While rates of active surveillance for low- and intermediate-risk prostate cancer have substantially increased across the United States since 2014, uptake of active surveillance remains suboptimal for patients with low-risk prostate cancer, according to a study presented by Matthew Cooperberg, MD, of the University of California, San Francisco, at the 2022 American Urological Association Annual Meeting.
The use of active surveillance, while recommended by clinical guidelines for low-risk prostate cancer, is variable in real-world clinical practice and has rapidly evolved in recent years, according to Dr. Cooperberg. Previous research characterizing active surveillance in this population, Dr. Cooperberg added, have been largely limited by their specific geographic locations, and some studies have been “subject to a long lag between diagnosis and data accessibility.”
To overcome these limitations and further define the US rates of active surveillance in prostate cancer, Dr. Cooperberg and colleagues collected data from the AQUA Registry for men with newly diagnosed prostate cancer between 2014 and 2019. A total of 84,596 men in the AQUA registry with a median age of 66 years met the criteria for inclusion in the analysis.
The investigators defined active surveillance based on the lack of active therapy and evidence of ongoing monitoring. This was augmented with natural language processing of physician notes, the researchers explained.
Data were pooled from 1906 urology providers across 206 practices. Approximately 20.3% of patients in the analysis were classified as having low-risk disease at diagnosis, defined by Gleason grade group 1, prostate-specific antigen <10 ng/ml, and missing T stage.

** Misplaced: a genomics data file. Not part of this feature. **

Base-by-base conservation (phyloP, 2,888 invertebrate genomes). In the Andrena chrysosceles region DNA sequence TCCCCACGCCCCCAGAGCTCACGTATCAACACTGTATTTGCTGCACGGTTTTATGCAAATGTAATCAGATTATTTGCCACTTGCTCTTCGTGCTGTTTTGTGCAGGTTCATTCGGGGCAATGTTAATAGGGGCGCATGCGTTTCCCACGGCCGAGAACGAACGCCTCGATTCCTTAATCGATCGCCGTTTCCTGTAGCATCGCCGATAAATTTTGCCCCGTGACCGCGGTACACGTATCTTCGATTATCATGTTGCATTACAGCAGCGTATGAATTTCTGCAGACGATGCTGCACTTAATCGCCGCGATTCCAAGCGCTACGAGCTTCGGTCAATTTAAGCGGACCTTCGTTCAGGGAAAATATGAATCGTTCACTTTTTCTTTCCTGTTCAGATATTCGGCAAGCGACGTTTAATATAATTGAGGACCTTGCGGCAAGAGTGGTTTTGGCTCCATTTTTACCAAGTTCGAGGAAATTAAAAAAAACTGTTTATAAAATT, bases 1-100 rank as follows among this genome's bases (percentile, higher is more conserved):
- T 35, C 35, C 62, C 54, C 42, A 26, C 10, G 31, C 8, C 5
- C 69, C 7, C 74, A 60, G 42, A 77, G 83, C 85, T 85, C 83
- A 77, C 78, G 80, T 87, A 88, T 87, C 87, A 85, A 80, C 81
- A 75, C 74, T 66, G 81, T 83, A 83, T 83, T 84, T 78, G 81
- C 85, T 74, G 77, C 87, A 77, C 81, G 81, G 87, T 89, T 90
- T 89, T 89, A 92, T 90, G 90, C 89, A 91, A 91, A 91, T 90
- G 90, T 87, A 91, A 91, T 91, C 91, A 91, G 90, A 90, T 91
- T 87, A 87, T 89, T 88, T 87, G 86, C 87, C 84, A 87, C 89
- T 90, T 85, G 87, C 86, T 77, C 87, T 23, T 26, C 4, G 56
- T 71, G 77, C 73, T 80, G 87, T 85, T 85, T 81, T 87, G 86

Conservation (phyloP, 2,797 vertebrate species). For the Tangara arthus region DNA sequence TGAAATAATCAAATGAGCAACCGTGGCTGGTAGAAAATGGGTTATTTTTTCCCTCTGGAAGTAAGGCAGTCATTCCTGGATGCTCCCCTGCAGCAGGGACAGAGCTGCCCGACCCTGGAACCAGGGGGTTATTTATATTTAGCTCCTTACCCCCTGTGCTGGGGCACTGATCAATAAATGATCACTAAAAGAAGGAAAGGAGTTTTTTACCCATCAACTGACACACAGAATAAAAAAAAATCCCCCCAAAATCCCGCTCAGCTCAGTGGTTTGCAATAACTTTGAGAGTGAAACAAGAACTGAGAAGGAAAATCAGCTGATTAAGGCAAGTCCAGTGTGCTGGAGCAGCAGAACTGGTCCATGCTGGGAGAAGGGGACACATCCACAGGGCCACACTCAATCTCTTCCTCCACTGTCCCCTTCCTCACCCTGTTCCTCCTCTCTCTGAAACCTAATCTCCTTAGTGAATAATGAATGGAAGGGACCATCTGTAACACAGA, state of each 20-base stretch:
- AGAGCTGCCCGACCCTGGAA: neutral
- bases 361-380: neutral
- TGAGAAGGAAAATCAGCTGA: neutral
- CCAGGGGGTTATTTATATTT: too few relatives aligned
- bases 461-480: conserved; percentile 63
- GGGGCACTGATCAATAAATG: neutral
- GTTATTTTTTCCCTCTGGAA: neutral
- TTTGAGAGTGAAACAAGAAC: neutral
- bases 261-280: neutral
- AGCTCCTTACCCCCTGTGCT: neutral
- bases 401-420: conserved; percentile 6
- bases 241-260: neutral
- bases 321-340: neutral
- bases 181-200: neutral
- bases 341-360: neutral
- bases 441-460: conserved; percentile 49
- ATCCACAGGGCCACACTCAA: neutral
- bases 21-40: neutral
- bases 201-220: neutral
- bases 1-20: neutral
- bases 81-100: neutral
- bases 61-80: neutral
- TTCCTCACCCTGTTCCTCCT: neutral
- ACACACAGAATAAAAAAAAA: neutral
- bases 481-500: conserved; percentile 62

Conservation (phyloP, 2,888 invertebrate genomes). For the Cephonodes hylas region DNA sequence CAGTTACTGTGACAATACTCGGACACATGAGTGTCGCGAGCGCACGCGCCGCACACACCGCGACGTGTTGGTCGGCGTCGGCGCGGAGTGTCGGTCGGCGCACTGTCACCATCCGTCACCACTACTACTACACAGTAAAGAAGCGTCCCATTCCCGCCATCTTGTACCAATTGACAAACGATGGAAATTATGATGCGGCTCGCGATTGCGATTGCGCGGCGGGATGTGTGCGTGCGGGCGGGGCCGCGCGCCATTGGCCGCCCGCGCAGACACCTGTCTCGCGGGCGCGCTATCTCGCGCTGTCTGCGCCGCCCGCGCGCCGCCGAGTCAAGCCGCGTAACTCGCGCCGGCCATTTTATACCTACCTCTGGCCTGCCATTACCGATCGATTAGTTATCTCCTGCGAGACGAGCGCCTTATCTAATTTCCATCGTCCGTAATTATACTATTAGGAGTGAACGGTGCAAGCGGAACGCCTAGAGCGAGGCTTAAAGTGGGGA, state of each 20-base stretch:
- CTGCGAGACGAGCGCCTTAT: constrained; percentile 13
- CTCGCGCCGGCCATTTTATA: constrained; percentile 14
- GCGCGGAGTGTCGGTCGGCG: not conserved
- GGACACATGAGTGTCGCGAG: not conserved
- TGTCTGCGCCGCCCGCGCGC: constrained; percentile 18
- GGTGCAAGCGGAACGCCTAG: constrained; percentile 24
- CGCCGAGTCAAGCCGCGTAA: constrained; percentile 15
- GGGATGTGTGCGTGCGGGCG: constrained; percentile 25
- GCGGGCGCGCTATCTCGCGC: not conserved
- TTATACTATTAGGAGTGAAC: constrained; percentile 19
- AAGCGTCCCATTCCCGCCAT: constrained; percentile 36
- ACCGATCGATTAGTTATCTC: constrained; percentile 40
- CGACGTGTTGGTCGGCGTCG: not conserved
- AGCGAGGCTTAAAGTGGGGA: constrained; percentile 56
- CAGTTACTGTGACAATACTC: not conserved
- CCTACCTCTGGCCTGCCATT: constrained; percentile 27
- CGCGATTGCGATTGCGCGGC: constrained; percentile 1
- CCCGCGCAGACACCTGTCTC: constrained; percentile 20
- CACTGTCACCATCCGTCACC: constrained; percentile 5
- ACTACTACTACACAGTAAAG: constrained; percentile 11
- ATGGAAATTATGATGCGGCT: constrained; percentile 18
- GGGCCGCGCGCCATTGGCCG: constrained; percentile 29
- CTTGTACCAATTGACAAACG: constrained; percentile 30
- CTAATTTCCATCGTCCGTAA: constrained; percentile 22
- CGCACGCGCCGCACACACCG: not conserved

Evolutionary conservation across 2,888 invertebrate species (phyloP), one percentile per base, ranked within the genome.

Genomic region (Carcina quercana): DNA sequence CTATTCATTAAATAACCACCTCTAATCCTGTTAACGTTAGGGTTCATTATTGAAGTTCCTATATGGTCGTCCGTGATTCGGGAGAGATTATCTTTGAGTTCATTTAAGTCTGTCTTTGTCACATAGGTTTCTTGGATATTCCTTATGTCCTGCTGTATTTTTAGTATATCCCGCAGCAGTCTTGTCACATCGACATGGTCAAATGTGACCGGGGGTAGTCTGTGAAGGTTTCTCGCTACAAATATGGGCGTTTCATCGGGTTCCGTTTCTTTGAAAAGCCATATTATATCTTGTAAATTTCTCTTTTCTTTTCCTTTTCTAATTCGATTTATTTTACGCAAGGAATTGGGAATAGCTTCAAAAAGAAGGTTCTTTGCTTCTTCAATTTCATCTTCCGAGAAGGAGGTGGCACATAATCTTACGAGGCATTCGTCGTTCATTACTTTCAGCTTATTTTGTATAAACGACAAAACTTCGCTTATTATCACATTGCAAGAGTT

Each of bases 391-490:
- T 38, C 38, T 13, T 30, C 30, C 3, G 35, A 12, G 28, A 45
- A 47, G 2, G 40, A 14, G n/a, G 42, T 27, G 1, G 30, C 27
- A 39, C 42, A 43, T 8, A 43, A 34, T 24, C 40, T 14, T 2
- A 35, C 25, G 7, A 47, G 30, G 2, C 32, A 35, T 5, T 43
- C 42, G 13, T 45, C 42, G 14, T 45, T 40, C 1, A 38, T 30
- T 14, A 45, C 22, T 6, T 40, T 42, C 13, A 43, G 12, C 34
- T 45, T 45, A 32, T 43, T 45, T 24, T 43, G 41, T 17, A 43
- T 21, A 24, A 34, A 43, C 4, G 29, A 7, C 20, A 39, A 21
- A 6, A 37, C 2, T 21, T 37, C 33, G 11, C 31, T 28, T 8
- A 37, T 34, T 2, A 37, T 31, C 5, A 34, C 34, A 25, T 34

The proportion of patients with low-risk prostate cancer at diagnosis declined from 24.6% in 2014 to 14.0% in 2019. During the study period, 37.1% of patients with low-risk prostate cancer and 14.8% of patients with intermediate-risk disease chose active surveillance as their primary treatment. There were no racial/ethnic differences regarding the choice of active surveillance.
Rates of active surveillance increased over time for patients with low-risk prostate cancer: 29.6% in 2014 to 49.5% in 2019. Additionally, rates of active surveillance in those with intermediate-risk prostate cancer were 10.4% in 2014 to 20.4% in 2019. Although there were noticeable increases in active surveillance for prostate cancer, Dr. Cooperberg and researchers note that the use of active surveillance is still suboptimal in patients with low-risk disease.
At the practice and provider levels, the use of active surveillance in patients with low-risk prostate cancer ranged from 0% to 100%, and provider-level use of active surveillance was associated with practice-level active surveillance use (r=0.65, p<0.01). The researchers noted that there was extensive variation among providers within each practice.